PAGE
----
By Michael E. Miller
By Allie Conti
By David Villano
By Jose D. Duran
By Michael E. Miller
By Allie Conti
By Kyle Swenson
By Luther Campbell
Detective Grossman then drove Keith Mitchell to the Metro-Dade police station on U.S. 1 in Cutler Ridge. On the way, Mitchell pointed out the three-way intersection of Krome and SW 168th Street as the scene of the shooting. Other Metro officers drove Lemus, Fred Rutzke, and seven Brooks employees to the Metro police station, after instructing their passengers not to discuss the case among themselves. Of course, Grossman admits, everyone present already had plenty of time to talk about what had happened.
At the crime scene, detectives searched all of the vehicles involved. They found a spent shotgun shell casing in the bed of Keith Mitchell's truck, another in the grass next to the driver's-side door, as if it had rolled out when the door was opened. In all, police impounded five shotguns from the trucks. Laboratory tests later determined both the shells that were found had been fired from the twelve-gauge Winchester pump-action shotgun in Keith Mitchell's truck.
When Grossman interviewed Murray Bass at the police station, he reconstructed the chase for the detective. When the trucks reached the intersection at Krome Avenue, Bass recalled, he heard a gunshot and saw Keith Mitchell pointing a shotgun out the driver's-side window of his pickup. The getaway truck continued north, with the Mitchell brothers following for eight blocks, until Lemus pulled over. When Bass arrived, the Mitchells, both of whom were holding shotguns, were standing over Mike Lemus. Bass told Grossman that he asked the men who had shot Donovan. Keith Mitchell replied
that he had done it. Mitchell refused to give a statement to police, but Grossman listed him on her report as the suspect in the shooting.
Lemus gave police a second, more extensive statement at the station. Donovan had telephoned him to suggest they drive down to a friend's farm somewhere "way out in the boonies" to pick fruit. There the two men had picked some lychees, squash, papayas, and most of the mangoes, then headed for home. They stopped somewhere else along the way when they saw some large mangoes hanging over a fence. They pulled over and picked ten or fifteen of the fruit, then turned around and headed back the way they had come, Lemus explained, because there was only one way in or out. A few minutes later, they were confronted on SW 168th Street - it was Charles Dorsey - and the chase commenced in earnest. Lemus, who is of Cuban descent, said Donovan had urged him to speed away because "these rednecks hate Cubans." Lemus described the man who did the shooting as a white man in his thirties, with a heavily pockmarked face, driving a white or brown pickup truck.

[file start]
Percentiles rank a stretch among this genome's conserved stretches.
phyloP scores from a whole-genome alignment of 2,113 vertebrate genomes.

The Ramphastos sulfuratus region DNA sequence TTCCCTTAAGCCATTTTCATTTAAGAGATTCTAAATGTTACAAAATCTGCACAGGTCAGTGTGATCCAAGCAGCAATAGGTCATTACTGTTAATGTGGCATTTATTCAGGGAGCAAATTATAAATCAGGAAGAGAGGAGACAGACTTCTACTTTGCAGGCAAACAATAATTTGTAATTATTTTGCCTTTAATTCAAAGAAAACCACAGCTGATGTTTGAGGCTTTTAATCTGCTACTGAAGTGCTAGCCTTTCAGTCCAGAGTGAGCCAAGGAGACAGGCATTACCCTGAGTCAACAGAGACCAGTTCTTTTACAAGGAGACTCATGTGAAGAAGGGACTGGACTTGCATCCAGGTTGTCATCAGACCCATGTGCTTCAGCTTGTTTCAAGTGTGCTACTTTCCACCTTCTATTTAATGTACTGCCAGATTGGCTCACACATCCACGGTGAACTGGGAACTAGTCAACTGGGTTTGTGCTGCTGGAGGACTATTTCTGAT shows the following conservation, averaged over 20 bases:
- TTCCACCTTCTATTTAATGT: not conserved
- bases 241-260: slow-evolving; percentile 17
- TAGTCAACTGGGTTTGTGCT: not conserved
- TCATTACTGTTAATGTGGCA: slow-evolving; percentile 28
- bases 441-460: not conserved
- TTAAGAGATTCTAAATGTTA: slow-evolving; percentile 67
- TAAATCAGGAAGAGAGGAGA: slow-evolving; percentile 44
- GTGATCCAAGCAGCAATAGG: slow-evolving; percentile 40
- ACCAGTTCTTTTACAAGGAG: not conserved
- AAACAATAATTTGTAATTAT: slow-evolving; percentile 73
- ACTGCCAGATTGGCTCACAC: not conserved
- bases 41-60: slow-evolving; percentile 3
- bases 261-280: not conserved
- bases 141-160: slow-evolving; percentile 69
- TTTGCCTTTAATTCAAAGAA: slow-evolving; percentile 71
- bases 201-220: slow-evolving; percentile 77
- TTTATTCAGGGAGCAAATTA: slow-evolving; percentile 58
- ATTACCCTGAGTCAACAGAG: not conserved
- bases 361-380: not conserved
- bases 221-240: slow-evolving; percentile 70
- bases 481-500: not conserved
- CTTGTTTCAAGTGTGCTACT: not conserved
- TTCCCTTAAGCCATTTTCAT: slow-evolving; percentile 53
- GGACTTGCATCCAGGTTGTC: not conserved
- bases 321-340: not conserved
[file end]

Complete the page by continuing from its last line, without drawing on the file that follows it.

When Det. Tom Kelly confronted him with his felony past and the fact that he was on probation for cocaine-possession and grand-theft convictions, Lemus confessed that all the mangoes in the truck had actually been taken from the Brooks grove and that the jackfruit found in the truck also was stolen. Lemus told Kelly that he and Donovan had hoped to sell the fruit to Calle Ocho markets, which might pay eight dollars for a bushel of mangoes, less than half the going rate of $22 per bushel. Both he and Donovan were addicted to crack, Lemus told Kelly. Because they were afraid that getting caught would result in jail time for violation of probation, they had fled.
Accompanied by attorney Michael Cohen, Lemus made a third statement to police on June 4. Again he described the chase. Again he described the shooting, but this time his memory of the events seemed to have improved significantly, and he was able to discuss the gunman in far greater detail. The man was white, Lemus said, with brown hair combed to the side, a long nose, a heavy mustache. He wore sunglasses and a white shirt. While steering with his right hand, the man had aimed the shotgun out the driver's-side window of his truck. At one point he drew even with Donovan and Lemus, pointed the shotgun at them through his passenger's-side window, and ordered Lemus to pull over. Lemus said he told the man he'd stop, but only if he agreed to put down the shotgun. When the man refused, Lemus sped away. The man continued to point the shotgun out the window all the way up to Krome Avenue.
As he whipped the pickup onto Krome, Lemus heard the shots and saw Donovan had been hit. "I couldn't actually see his finger moving but I know he shot the shotgun," Lemus told police. Then he corrected himself. He saw the man pull the trigger, Lemus said, saw powder coming out of the shotgun twice. Not only that; he could identify the shooter. It was the only person he'd seen wielding a weapon. A month later, Lemus picked Keith Mitchell out of a photo line-up and identified him as the man who shot Danny Donovan.
Because the case was so unusual, it came under the review of the Dade State Attorney's Office from the onset. But even with the help of Susan Dannelly, a veteran prosecutor in the Dade state attorney's major-crimes section, the cloudy circumstances surrounding the shooting never became much clearer. "Mike Lemus did more to hurt this case than any other single source," Dannelly asserts. "If he just could have gotten things straight here, we'd probably be looking at an entirely different situation. But Danny Donovan's friend basically eliminated this office's ability to prosecute."